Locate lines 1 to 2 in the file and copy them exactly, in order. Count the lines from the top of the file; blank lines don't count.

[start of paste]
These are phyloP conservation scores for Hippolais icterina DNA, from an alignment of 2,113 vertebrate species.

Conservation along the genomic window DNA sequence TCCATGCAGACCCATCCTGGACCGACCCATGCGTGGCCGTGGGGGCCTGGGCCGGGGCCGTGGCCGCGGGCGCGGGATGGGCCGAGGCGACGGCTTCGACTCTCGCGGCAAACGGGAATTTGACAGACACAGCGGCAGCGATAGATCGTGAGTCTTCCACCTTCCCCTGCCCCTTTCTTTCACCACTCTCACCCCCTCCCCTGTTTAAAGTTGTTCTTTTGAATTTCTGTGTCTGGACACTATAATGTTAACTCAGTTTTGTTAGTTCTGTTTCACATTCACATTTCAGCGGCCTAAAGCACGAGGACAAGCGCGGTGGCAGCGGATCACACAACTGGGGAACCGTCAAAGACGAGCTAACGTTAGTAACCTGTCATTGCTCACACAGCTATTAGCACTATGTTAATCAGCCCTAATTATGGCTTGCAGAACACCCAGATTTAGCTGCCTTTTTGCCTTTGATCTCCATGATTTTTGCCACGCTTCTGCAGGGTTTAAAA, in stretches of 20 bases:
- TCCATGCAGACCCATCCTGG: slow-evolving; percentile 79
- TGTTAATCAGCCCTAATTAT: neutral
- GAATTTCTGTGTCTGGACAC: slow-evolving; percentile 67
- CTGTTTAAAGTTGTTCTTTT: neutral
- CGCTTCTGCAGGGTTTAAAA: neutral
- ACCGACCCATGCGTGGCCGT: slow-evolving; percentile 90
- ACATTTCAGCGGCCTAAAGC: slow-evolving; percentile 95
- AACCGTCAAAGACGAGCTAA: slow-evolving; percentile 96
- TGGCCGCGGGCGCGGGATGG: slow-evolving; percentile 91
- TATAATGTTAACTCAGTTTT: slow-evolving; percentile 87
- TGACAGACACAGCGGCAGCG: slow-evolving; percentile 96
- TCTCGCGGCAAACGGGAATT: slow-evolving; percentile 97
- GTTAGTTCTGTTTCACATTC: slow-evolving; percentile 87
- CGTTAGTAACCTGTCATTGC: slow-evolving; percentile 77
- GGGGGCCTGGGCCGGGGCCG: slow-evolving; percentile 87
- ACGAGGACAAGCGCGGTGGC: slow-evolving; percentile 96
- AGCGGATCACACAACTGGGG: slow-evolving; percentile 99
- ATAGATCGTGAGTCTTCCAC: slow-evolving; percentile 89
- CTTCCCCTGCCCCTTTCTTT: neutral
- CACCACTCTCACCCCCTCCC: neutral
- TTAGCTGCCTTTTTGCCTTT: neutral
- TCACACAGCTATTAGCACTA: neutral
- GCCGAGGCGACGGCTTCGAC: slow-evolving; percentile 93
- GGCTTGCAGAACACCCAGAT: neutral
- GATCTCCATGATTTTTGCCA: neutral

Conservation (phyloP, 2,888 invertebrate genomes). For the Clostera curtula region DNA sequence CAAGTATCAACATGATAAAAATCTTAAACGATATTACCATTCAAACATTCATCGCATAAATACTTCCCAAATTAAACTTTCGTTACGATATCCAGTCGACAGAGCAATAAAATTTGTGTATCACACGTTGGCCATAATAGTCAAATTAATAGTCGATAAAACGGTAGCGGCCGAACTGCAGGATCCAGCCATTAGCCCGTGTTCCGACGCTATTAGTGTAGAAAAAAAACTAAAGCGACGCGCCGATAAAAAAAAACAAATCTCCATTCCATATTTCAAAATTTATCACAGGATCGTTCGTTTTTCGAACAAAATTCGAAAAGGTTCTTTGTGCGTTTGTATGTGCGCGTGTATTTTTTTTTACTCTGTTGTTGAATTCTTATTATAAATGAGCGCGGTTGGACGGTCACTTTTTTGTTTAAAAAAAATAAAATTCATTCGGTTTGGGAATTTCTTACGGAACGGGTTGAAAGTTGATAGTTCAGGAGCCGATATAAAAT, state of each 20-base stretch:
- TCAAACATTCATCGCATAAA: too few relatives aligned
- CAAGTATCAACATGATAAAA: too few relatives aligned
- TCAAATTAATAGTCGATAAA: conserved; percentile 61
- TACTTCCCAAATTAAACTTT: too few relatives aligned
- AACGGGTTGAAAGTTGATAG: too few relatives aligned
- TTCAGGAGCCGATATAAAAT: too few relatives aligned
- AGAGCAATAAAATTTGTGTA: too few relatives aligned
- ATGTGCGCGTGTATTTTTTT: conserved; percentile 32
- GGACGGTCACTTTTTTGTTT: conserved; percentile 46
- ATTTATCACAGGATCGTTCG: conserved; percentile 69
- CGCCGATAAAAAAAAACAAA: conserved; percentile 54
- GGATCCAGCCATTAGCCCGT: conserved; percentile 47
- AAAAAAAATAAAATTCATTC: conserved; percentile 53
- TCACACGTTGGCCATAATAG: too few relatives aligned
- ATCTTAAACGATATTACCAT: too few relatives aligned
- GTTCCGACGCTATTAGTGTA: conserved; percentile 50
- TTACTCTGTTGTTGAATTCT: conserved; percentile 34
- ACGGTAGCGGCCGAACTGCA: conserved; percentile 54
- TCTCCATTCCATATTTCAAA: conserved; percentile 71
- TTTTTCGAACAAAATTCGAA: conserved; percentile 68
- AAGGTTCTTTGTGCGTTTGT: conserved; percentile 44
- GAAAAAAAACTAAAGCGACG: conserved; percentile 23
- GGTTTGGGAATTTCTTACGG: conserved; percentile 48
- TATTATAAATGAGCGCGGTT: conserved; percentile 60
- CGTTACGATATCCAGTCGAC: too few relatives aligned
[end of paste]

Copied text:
These are phyloP conservation scores for Hippolais icterina DNA, from an alignment of 2,113 vertebrate species.

Conservation along the genomic window DNA sequence TCCATGCAGACCCATCCTGGACCGACCCATGCGTGGCCGTGGGGGCCTGGGCCGGGGCCGTGGCCGCGGGCGCGGGATGGGCCGAGGCGACGGCTTCGACTCTCGCGGCAAACGGGAATTTGACAGACACAGCGGCAGCGATAGATCGTGAGTCTTCCACCTTCCCCTGCCCCTTTCTTTCACCACTCTCACCCCCTCCCCTGTTTAAAGTTGTTCTTTTGAATTTCTGTGTCTGGACACTATAATGTTAACTCAGTTTTGTTAGTTCTGTTTCACATTCACATTTCAGCGGCCTAAAGCACGAGGACAAGCGCGGTGGCAGCGGATCACACAACTGGGGAACCGTCAAAGACGAGCTAACGTTAGTAACCTGTCATTGCTCACACAGCTATTAGCACTATGTTAATCAGCCCTAATTATGGCTTGCAGAACACCCAGATTTAGCTGCCTTTTTGCCTTTGATCTCCATGATTTTTGCCACGCTTCTGCAGGGTTTAAAA, in stretches of 20 bases: